There’s the phishing emails, there’s the data breaches, and every time we think we’ve fixed something, the bad guys figure out a way to circumvent any controls that we put in place. So we’re always playing catch up, and that hasn’t stopped.
Interesting. Yeah, the incentive isn’t changing, it’s just the barriers we’re putting in front of the incentive is changing.
Yep. You use that defense in depth model, and every time you put a barrier, they figure out a way to get around the barrier. So it seems like it’s always been that cat and mouse game, and as good as we think we’ve gotten, we’re just not there yet.
Can you tell us more about the cybersecurity programs at Utica College?
We’ll start with the bachelor’s degree program. We have a traditional cybersecurity program in cyber operations, where you’re studying attack and defense. And I’m really proud of this, because I think that we’re one of the very few schools who have this – we have a cybersecurity specialization in criminal justice for people who want to go into some kind of law enforcement aspect, but learning about cybersecurity as well.
We’ve got that degree path for them. We’re one of the few schools that have the DC3 designation — that’s the Department of Defense Cyber Crimes Center. And we’re a CDFAE designated school – the National Centers of Digital Forensics Academic Excellence. So we have that certification. We’re one of a handful of schools. I think there’s 13 or 14 schools nationwide who have that designation. Our cybersecurity roots are in our forensics program, which I think was one of the very first forensics programs in the country. And then we have a specialization in fraud and electronic crime as well.
Is that a certification?
It’s an undergrad program. But that specialization (fraud and electronic crime) is really good for people who want to go work in the financial industry. So that’s our bachelor’s degrees. At the graduate or the master’s level, we have digital forensics of course, and cyber operations.
We also have electronic crime…,we have an intelligence specialization, and we have a malware analysis specialization, which is cool because it gives you that way to really dissect the malware, and look at how it’s written, find the similarities and strains. I think they’re very innovative, but in our programs, we’re always bringing the human back to the forefront.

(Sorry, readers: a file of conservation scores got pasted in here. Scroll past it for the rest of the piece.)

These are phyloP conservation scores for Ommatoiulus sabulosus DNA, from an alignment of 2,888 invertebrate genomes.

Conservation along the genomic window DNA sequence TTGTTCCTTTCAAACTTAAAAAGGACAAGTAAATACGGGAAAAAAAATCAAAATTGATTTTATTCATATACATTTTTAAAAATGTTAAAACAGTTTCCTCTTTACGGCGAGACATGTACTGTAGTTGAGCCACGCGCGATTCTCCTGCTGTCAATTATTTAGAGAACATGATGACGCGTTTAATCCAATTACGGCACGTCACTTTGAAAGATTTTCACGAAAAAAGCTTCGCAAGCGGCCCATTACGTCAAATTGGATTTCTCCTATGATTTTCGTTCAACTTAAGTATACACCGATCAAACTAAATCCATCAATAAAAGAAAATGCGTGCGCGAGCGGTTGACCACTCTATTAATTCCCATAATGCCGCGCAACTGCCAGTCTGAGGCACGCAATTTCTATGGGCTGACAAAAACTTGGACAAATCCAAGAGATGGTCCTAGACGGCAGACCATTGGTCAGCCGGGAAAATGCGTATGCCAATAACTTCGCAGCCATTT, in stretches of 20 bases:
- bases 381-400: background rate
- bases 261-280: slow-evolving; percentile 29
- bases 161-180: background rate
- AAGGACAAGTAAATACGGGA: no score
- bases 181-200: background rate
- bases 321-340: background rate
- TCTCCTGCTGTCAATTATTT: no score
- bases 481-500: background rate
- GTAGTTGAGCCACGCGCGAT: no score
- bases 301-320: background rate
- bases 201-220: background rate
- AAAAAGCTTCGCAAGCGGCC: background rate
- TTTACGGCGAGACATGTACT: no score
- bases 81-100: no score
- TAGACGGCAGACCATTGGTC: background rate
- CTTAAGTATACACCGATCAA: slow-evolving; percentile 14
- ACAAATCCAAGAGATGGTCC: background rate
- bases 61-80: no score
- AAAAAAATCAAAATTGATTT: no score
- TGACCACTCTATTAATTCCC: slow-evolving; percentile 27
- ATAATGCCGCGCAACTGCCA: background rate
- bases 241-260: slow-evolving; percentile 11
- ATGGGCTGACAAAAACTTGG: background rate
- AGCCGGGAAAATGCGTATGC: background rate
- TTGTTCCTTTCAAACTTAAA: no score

Is there anything else we should know about your academic programs?
I like to refer to it as a Venn diagram where you’ve got the technology component, but you also understand cybersecurity is a human problem, and we spend a lot of time working with students to get them to a level where they can communicate well, because we’re not the programmers.
We’re not software developers. We’re the people who are actually overseeing how to build security into the product. How to build security into our network. And as companies are global, we have to understand global concepts, norms, laws. So we bring a lot of that to the table for our students, which I think puts them at a real advantage.
Yeah, that’s interesting. To put it in context, going back to what we were talking about earlier, it’s not just a simple problem of okay, go in and change this and everything is fixed. There’s that human dynamic.
Can you talk about the students who come to you looking for a master’s degree? Do they typically already have bachelor’s degrees in computer science or cybersecurity?
I’ve had people come to us with bachelor’s degrees in psychology, film making, English, political science. They’ve gone on to do amazing things with their master’s degree, because they’ve got that other component as well.
And I think it makes you a really well-rounded person when you’ve got that other experience to bring along. So we encourage that career changers. We bring them up to speed. We do have a pre-course for them to take, and it’s intensive, but it does bring them up to speed to get into the master’s program.
And it’s all built in as part of the degree. I encourage career changers, because they bring a completely different perspective to the field itself.
Excellent, yeah. And then what’s the format? Are most of the courses on campus? And do you imagine, given everything that’s going on now, will there be more of a shift to online education? What’s that looking like?
Our master’s degree is entirely online. Even our residency is virtual. And we do that because we understand, most people getting a master’s degree already have a very busy life. They probably are juggling work, family, and especially given these times, there’s always added responsibilities.
So, with that, everything is 100 percent online. That doesn’t mean that there’s no communication between you and the professor. Our classes are relatively small. There’s probably 15 students per class, in some of the more heavily loaded classes. So you get that one-on-one time with your professor. They do have meetings like this using the dreaded Zoom, or Google Hangouts.
Tell us more about the professors.
The professors that we have, both on campus full time as well as our adjunct faculty are very hands-on. And they get to know their students. You get to know us, and we get to know you. It’s not so big that you’re swallowed by the sheer number of students. Our undergrad program is designed so you can either take courses online, or you can take courses on campus. Everything that we teach on campus can be taught online in cybersecurity.
What about people who have associate’s degrees under their belt?
So, most people who have a two-year degree and want to get that four-year degree, I encourage them to come try this program. If you’re interested in cybersecurity but you don’t want to dive right in, we have a lot of cybersecurity certificate programs and classes that can easily be transferred over to the undergrad or graduate programs. It’s really a nice blend depending on where you live, and your work schedule.